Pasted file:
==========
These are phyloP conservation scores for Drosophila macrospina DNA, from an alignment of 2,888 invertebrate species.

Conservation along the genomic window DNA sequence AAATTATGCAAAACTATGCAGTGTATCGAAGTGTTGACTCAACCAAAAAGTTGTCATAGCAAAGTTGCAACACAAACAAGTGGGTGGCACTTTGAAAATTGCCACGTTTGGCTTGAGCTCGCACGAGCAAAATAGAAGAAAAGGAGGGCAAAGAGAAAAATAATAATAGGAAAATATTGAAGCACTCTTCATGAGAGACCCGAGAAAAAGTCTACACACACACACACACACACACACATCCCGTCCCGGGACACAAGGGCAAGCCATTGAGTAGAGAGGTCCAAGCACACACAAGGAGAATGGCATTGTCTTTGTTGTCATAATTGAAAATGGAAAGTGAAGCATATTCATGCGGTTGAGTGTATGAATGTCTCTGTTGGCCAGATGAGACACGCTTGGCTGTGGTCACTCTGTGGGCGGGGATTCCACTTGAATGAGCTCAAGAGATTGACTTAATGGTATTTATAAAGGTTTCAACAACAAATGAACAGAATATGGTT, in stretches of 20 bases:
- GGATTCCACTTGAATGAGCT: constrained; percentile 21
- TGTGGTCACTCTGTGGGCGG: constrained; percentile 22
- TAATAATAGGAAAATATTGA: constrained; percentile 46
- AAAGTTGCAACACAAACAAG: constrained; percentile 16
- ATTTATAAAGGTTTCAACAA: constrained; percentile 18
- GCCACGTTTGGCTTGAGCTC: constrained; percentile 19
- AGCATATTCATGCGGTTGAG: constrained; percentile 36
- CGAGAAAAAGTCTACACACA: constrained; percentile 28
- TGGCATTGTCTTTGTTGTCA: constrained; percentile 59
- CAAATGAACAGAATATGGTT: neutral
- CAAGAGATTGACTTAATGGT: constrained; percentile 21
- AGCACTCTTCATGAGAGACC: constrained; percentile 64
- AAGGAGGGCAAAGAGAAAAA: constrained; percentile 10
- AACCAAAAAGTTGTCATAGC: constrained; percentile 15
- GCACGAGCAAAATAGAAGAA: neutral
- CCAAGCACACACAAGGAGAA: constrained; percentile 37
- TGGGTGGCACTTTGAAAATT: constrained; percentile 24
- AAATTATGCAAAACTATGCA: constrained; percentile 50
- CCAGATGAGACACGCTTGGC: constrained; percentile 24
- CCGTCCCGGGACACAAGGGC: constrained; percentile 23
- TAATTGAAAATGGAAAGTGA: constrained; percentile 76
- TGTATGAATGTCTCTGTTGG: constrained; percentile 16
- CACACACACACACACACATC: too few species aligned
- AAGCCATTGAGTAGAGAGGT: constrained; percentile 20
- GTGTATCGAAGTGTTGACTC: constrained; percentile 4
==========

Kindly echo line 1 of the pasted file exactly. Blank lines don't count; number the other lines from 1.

These are phyloP conservation scores for Drosophila macrospina DNA, from an alignment of 2,888 invertebrate species.